There are a few reasons I created this website:
- To scratch an itch!
- Consolidate my photos and posts.
- Make content available outside social networking platforms.
- Reduce reliance on Facebook.
- Wanting to write about topics not suitable for the social networking platforms I used.
- Curiosity and pleasure!
I looked at various platforms but eventually opted for the most widely used platform, WordPress. It is open source.
Having picked WordPress, I created a free website on WordPress.com. WordPress steps you through the process. It takes about 15 minutes.
I realised that the free site on WordPress.com had limitations and that in order to get the sort of site I wanted (with possibly my own plugins), I would have to buy the business plan and even then I wouldn’t have SSH access.
With that knowledge, I deferred the decision of where I would host the website and, instead, focused on developing the site on my PC.
Setting up WordPress locally
If you’re developing a website and you’re not interested in doing your own development, it’s perfectly possible to create a great looking website using the many available themes and plugins. In which case, you won’t necessarily have to install WordPress locally. You could just use a hosted solution.
I installed a local instance because, even if I didn’t want to resort to programming, I wanted to try out various options locally before committing them to a public website.
Instead of installing WordPress on my PC, I decided to use a Docker image. This is like a lightweight virtual machine running locally. There are many pre-built (official) installations (images) that you can download. WordPress has an image you can download. This saves you having to install WordPress and you know it’s configured the right way because WordPress created the image!
You can install Docker by following the instructions on the Docker website. These are the instructions for Windows but you can use Docker on Linux and MacOS.
Once Docker is installed, fetching the WordPress image is as simple as running the following from the command line (bash, cmd, PowerShell, etc)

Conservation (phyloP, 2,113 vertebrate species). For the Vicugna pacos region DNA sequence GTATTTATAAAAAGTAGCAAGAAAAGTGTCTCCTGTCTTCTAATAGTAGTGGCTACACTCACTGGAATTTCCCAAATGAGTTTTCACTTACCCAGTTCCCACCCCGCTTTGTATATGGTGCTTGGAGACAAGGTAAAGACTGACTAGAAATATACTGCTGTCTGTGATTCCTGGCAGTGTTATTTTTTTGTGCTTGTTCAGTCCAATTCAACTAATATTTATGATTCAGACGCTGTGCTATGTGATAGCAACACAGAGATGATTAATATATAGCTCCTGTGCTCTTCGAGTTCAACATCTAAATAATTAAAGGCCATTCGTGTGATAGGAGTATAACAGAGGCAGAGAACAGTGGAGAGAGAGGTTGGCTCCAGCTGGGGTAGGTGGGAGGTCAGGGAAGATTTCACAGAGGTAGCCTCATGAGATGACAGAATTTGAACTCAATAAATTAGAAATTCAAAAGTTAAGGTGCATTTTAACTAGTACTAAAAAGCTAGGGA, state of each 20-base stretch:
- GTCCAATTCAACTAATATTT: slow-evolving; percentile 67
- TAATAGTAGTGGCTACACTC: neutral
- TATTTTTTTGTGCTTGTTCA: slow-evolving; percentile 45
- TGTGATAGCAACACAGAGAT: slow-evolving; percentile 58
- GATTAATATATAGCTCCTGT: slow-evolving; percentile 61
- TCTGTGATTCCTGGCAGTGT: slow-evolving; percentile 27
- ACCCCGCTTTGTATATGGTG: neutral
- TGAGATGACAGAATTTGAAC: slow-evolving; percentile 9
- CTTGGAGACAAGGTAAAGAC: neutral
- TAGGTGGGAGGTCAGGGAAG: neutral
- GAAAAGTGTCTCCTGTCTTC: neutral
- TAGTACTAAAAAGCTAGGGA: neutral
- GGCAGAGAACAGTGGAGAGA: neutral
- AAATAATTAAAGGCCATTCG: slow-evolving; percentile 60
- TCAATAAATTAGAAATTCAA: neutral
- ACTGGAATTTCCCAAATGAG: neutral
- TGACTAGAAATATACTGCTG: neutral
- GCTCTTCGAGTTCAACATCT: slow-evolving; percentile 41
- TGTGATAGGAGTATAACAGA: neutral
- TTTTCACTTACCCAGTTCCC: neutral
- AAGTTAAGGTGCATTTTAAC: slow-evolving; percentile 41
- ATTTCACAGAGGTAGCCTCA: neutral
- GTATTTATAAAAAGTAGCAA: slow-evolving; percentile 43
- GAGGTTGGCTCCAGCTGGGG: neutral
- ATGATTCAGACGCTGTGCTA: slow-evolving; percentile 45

docker pull wordpress
For full details, see the WordPress Docker documentation.
I used a
docker-compose.xml file to create a start-up file that has all the configuration information for the
docker-compose command. You can use
docker run command instead of
docker-compose. However the
docker-compose command lets you: start multiple images at the same time; add version control to your start-up file; and have multiple scripts to try various options. Initially, you’ll need to start WordPress and MySQL. Later, you may want to add PHPMyAdmin so that you can manage MySQL.
The following is my final
version: '3.3' services: db: image: mysql volumes: - db_data:/var/lib/mysql restart: always environment: MYSQL_ROOT_PASSWORD: somewordpress MYSQL_DATABASE: wordpress MYSQL_USER: wordpress MYSQL_PASSWORD: wordpress wordpress: depends_on: - db image: wp volumes: - wp_data:/var/www/html ports: - "8000:80" restart: always environment: WORDPRESS_DB_HOST: db:3306 WORDPRESS_DB_USER: wordpress WORDPRESS_DB_PASSWORD: wordpress phpmyadmin: image: phpmyadmin/phpmyadmin:latest depends_on: - db container_name: phpmyadmin environment: - PMA_ARBITRARY=1 restart: always ports: - "8080:80" volumes: - /sessions volumes: db_data: wp_data:
To start WordPress, MySQL and PHPMyAdmin, run the following command from the directory that
docker-compose.xml is stored in:
docker-compose up -d
This will start the services in the background.
You can view WordPress by going to
http://localhost:8000 in your browser. MyPHPAdmin is available at
When you go to your WordPress site, you’ll be asked to create a website, which you can step through. The steps are straightforward, such as choosing a name, theme, etc.
Once created, you can customise the site from the admin page, which is available at
In Part 2, I’ll describe my WordPress customisations.